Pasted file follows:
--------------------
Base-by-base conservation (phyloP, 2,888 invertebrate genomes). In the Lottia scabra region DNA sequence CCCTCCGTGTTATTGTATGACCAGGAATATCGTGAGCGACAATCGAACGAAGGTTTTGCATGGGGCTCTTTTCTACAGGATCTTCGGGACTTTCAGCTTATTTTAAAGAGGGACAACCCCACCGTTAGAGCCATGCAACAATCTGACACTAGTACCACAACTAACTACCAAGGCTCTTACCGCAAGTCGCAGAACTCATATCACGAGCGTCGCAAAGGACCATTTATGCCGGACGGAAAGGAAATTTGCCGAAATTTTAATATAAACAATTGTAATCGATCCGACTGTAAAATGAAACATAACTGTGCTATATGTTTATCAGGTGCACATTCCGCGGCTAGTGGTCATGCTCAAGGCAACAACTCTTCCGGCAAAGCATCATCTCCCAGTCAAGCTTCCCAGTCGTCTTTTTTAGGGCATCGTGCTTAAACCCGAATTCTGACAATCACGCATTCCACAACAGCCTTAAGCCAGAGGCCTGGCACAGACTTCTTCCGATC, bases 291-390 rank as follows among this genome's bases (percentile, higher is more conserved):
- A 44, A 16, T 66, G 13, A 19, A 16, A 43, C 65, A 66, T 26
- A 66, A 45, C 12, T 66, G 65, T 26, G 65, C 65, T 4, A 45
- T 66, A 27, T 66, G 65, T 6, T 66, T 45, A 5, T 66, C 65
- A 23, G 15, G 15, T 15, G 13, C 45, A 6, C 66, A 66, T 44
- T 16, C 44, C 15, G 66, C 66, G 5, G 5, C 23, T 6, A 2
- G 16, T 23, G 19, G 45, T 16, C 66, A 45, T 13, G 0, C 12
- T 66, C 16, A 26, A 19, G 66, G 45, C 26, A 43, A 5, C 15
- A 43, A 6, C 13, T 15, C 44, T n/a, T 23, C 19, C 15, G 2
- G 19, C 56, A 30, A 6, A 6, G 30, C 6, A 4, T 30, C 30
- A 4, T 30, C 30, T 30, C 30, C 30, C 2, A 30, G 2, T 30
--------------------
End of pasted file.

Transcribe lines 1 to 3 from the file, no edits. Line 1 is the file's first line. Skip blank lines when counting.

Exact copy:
Base-by-base conservation (phyloP, 2,888 invertebrate genomes). In the Lottia scabra region DNA sequence CCCTCCGTGTTATTGTATGACCAGGAATATCGTGAGCGACAATCGAACGAAGGTTTTGCATGGGGCTCTTTTCTACAGGATCTTCGGGACTTTCAGCTTATTTTAAAGAGGGACAACCCCACCGTTAGAGCCATGCAACAATCTGACACTAGTACCACAACTAACTACCAAGGCTCTTACCGCAAGTCGCAGAACTCATATCACGAGCGTCGCAAAGGACCATTTATGCCGGACGGAAAGGAAATTTGCCGAAATTTTAATATAAACAATTGTAATCGATCCGACTGTAAAATGAAACATAACTGTGCTATATGTTTATCAGGTGCACATTCCGCGGCTAGTGGTCATGCTCAAGGCAACAACTCTTCCGGCAAAGCATCATCTCCCAGTCAAGCTTCCCAGTCGTCTTTTTTAGGGCATCGTGCTTAAACCCGAATTCTGACAATCACGCATTCCACAACAGCCTTAAGCCAGAGGCCTGGCACAGACTTCTTCCGATC, bases 291-390 rank as follows among this genome's bases (percentile, higher is more conserved):
- A 44, A 16, T 66, G 13, A 19, A 16, A 43, C 65, A 66, T 26
- A 66, A 45, C 12, T 66, G 65, T 26, G 65, C 65, T 4, A 45